Is Supreme Court nominee Elena Kagan the perfect product of what is today’s parenting standard? David Brooks, writing in today’s New York Times, argues the answer is yes. And he is not happy.
David Brooks is, when he is not penning ridiculous odes to our current financial establishment, one of the more surprising critics of current middle class parenting practices out there. His piece for The Atlantic earlier in the decade, The Organization Kid, flagged the rise of the perfect child, the one who from infanthood on is schooled in the achievement culture, progressing from infant class, to perfect and agreeable student with just the right mix of extracurricular activities, seemingly bred for acceptance to the Ivy League, followed by just the right job on Wall Street or in the Washington establishment.
Unfortunately, this child comes with nasty side trait. “If they had any flaw,” Brooks writes today about the students in his original piece, “They often had a professional and strategic attitude toward life. They were not intellectual risk-takers. They regarded professors as bosses to be pleased rather than authorities to be challenged.”
They are, in short, conformists, people who like to standout from the pack for their work ethic, student smarts and diligence, not their creativity, unconventional opinions or quirky insights.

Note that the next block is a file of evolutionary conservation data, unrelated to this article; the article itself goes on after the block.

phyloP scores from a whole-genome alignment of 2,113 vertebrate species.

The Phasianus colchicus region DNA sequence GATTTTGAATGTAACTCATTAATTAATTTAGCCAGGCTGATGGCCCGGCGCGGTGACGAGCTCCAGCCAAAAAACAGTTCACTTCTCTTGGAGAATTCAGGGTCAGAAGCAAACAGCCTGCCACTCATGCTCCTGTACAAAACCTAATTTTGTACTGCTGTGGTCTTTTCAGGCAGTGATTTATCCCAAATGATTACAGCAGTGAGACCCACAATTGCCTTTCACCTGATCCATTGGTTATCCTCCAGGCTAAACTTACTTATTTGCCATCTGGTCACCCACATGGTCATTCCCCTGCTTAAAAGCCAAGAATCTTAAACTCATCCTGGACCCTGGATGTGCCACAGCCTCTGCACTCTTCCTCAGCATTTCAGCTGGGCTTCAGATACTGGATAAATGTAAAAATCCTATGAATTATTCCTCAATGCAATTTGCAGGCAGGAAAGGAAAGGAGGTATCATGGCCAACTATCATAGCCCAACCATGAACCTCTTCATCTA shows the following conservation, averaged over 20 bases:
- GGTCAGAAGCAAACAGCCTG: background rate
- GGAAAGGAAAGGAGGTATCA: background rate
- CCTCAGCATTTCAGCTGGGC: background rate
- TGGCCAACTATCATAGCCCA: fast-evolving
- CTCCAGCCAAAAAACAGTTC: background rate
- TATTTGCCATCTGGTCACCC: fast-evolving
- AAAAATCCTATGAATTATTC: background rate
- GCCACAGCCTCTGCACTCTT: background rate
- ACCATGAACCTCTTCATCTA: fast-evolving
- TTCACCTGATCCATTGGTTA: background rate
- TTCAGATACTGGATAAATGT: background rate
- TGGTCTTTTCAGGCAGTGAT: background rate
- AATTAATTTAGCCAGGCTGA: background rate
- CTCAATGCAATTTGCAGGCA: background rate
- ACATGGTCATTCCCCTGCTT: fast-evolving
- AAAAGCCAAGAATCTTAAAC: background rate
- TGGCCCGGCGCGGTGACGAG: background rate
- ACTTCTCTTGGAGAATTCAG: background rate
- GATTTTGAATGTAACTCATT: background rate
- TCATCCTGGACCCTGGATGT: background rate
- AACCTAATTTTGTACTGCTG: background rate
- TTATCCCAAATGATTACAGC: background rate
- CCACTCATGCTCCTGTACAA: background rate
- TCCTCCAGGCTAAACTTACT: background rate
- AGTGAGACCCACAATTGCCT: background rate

There is much being made right now by Obama administration opponents of the fact that if Kagan is confirmed, which seems likely, all nine Supreme Court justices will have graduated from Ivy League law schools. While I suspect many of them are seizing on this to continue their never-ending battle with the administration, I confess this does not sit well with me either. It seems to suggest that only a certain sort of person succeeds in life: One is either an Ivy League star or, well, one is not. This is not the sort of message I care to convey to my children, though, perhaps, it is an accurate one.
In the United States, we like to pride ourselves on our social mobility. That’s a myth. Our own social and economic standing is highly correlated with our family’s status when we were children, much more so than in supposedly hidebound Europe. While selecting a graduate of, say, the University of Texas law school to sit on the court might not have done much to change this fact, it could have sent a message that life is determined by more than where you went to school, and how well you did there.
As for Elena Kagan herself, I have no opinion. Of course, as Brooks points out, how on earth could I? That’s the entire point.